IDEAS home Printed from
MyIDEAS: Login to save this paper or follow this series

The Optimal Quantity of Money Consistent with Positive Nominal Interest Rates

  • Harashima, Taiji

The Friedman rule is strongly immune to most model modifications although it has not actually been observed. The Friedman rule implicitly assumes that a government is perfectly under the control of the representative household. This paper shows that, if a government is not perfectly under the control of the representative household, but also pursues political objectives, the optimal quantity of money generally is accompanied by positive nominal interest and inflation rates through the simultaneous optimization of government and the representative household. The fact that nominal interest and inflation rates are usually positive conversely implies that a government usually pursues political objectives.

If you experience problems downloading a file, check if you have the proper application to view it first. In case of further problems read the IDEAS help page. Note that these files are not on the IDEAS site. Please be patient as the files may be large.

File URL:
File Function: original version
Download Restriction: no

Paper provided by University Library of Munich, Germany in its series MPRA Paper with number 1839.

in new window

Date of creation: 16 Jan 2007
Date of revision: 19 Feb 2007
Handle: RePEc:pra:mprapa:1839
Contact details of provider: Postal: Schackstr. 4, D-80539 Munich, Germany
Phone: +49-(0)89-2180-2219
Fax: +49-(0)89-2180-3900
Web page:

More information through EDIRC

References listed on IDEAS
Please report citation or reference errors to , or , if you are the registered author of the cited work, log in to your RePEc Author Service profile, click on "citations" and make appropriate adjustments.:

as in new window
  1. Lawrence J. Christiano & Terry J. Fitzgerald, 2000. "Understanding the fiscal theory of the price level," Economic Review, Federal Reserve Bank of Cleveland, issue Q II, pages 2-38.
  2. John H. Cochrane, 1998. "A Frictionless View of U.S. Inflation," NBER Working Papers 6646, National Bureau of Economic Research, Inc.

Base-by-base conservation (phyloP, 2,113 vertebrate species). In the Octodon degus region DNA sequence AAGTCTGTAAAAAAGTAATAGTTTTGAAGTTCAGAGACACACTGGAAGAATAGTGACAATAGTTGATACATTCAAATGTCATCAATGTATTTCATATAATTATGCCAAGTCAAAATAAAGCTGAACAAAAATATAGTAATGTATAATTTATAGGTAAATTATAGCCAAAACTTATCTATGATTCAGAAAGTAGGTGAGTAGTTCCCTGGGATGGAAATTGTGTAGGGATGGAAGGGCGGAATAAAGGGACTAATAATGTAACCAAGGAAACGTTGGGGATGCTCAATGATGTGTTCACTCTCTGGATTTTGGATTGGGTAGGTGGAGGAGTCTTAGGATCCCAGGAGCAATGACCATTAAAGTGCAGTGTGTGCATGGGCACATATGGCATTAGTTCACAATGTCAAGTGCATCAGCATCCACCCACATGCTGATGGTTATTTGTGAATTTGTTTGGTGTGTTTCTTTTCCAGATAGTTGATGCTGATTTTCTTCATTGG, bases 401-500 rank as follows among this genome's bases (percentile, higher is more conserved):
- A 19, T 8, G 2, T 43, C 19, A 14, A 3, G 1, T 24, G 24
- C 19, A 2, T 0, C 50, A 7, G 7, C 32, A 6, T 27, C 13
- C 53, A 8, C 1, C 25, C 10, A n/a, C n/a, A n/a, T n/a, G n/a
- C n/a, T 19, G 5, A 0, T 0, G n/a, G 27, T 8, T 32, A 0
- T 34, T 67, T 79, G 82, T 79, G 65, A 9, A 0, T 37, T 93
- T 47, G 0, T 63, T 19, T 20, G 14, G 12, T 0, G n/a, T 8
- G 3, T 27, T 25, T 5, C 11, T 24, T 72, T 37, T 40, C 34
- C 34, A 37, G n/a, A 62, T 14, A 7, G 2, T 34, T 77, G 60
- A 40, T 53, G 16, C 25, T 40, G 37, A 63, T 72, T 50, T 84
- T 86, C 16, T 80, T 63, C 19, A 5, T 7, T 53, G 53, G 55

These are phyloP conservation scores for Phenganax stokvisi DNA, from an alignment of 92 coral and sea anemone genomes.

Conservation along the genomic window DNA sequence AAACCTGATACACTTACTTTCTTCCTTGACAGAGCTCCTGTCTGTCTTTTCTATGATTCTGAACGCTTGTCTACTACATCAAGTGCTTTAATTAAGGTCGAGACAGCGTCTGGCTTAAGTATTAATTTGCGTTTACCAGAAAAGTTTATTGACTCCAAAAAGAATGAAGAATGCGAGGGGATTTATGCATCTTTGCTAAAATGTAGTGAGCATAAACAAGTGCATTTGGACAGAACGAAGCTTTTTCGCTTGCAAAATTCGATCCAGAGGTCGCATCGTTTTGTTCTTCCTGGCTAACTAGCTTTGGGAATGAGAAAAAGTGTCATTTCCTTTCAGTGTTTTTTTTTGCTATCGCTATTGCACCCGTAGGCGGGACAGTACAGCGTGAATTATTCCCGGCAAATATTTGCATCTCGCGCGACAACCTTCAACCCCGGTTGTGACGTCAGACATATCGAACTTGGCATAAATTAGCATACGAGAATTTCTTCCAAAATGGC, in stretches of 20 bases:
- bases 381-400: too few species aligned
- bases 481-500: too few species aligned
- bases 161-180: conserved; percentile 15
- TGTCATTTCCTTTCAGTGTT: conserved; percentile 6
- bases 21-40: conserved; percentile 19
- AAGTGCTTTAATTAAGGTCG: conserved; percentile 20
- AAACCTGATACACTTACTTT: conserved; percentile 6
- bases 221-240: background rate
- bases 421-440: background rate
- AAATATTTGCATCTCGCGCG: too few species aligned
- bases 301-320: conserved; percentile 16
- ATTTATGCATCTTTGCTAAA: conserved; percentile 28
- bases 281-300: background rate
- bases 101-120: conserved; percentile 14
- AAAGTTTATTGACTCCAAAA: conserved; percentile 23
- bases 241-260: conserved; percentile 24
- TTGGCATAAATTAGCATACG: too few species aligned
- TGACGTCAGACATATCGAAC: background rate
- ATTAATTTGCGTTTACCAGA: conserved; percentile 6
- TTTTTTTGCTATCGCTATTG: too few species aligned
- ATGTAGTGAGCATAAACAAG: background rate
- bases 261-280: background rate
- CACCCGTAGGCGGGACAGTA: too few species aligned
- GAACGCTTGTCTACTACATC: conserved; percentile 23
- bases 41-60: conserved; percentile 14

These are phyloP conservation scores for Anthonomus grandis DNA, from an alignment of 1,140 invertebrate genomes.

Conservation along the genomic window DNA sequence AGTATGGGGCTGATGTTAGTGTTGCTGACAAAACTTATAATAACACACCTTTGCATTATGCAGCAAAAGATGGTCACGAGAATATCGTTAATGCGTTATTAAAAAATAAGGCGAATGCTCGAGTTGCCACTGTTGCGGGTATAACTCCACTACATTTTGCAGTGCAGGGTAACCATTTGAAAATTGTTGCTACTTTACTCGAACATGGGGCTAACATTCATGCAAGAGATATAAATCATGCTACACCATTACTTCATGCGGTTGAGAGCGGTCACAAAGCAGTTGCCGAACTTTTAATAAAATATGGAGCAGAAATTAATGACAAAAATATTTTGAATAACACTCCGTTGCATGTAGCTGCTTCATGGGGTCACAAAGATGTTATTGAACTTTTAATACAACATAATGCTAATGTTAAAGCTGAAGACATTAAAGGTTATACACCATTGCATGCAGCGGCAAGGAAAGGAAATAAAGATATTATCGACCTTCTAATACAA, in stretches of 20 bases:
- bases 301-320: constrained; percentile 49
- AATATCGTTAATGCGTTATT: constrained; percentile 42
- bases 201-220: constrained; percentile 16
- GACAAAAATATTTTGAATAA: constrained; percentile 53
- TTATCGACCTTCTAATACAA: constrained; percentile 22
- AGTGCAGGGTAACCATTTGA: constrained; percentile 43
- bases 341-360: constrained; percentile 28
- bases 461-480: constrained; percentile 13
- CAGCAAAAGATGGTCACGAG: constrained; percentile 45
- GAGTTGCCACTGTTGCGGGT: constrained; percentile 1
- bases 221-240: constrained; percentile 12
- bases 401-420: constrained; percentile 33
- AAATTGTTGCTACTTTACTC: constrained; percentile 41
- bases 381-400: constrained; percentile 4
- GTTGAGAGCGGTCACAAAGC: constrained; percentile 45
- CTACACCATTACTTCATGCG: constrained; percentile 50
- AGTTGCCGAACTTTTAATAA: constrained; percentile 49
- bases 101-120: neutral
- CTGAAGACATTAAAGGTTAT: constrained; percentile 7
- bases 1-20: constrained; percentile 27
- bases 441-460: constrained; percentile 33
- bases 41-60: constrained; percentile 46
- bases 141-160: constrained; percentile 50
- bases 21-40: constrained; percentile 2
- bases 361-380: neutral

3. David B. Gordon & Eric M. Leeper, 2002. "The Price Level, the Quantity Theory of Money, and the Fiscal Theory of the Price Level," NBER Working Papers 9084, National Bureau of Economic Research, Inc.
  4. Sims, Christopher A., 1998. "Econometric implications of the government budget constraint," Journal of Econometrics, Elsevier, vol. 83(1-2), pages 9-19.
  5. Tabellini, Guido & Alesina, Alberto, 1990. "Voting on the Budget Deficit," American Economic Review, American Economic Association, vol. 80(1), pages 37-49, March.
  6. Chari, V. V. & Christiano, Lawrence J. & Kehoe, Patrick J., 1996. "Optimality of the Friedman rule in economies with distorting taxes," Journal of Monetary Economics, Elsevier, vol. 37(2-3), pages 203-223, April.
  7. Woodford, Michael, 2001. "Fiscal Requirements for Price Stability," Journal of Money, Credit and Banking, Blackwell Publishing, vol. 33(3), pages 669-728, August.
  8. Leeper, Eric M., 1991. "Equilibria under 'active' and 'passive' monetary and fiscal policies," Journal of Monetary Economics, Elsevier, vol. 27(1), pages 129-147, February.
  9. Bennett T. McCallum, . "Indeterminacy, Bubbles, and the Fiscal Theory of Price Level Determination," GSIA Working Papers 1998-19, Carnegie Mellon University, Tepper School of Business.
  10. Sims, Christopher A, 1994. "A Simple Model for Study of the Determination of the Price Level and the Interaction of Monetary and Fiscal Policy," Economic Theory, Springer, vol. 4(3), pages 381-99.
  11. Alberto Alesina & Allan Drazen, 1989. "Why are Stabilizations Delayed?," NBER Working Papers 3053, National Bureau of Economic Research, Inc.
  12. Christopher A. Sims, 2001. "Fiscal consequences for Mexico of adopting the dollar," Proceedings, Federal Reserve Bank of Cleveland, pages 597-625.
  13. Charles T. Carlstrom & Timothy S. Fuerst, 2000. "The fiscal theory of the price level," Economic Review, Federal Reserve Bank of Cleveland, issue Q I, pages 22-32.
  14. Jeremy Edwards & Michael Keen, 1994. "Tax competition and Leviathon," IFS Working Papers W94/07, Institute for Fiscal Studies.
  15. Stepahnie Schmitt-Grohé & Martín Uribe, 2007. "Optimal Inflation Stabilization in a Medium-Scale Macroeconomic Model," Central Banking, Analysis, and Economic Policies Book Series, in: Frederic S. Miskin & Klaus Schmidt-Hebbel & Norman Loayza (Series Editor) & Klaus Schmidt-Hebbel (Se (ed.), Monetary Policy under Inflation Targeting, edition 1, volume 11, chapter 5, pages 125-186 Central Bank of Chile.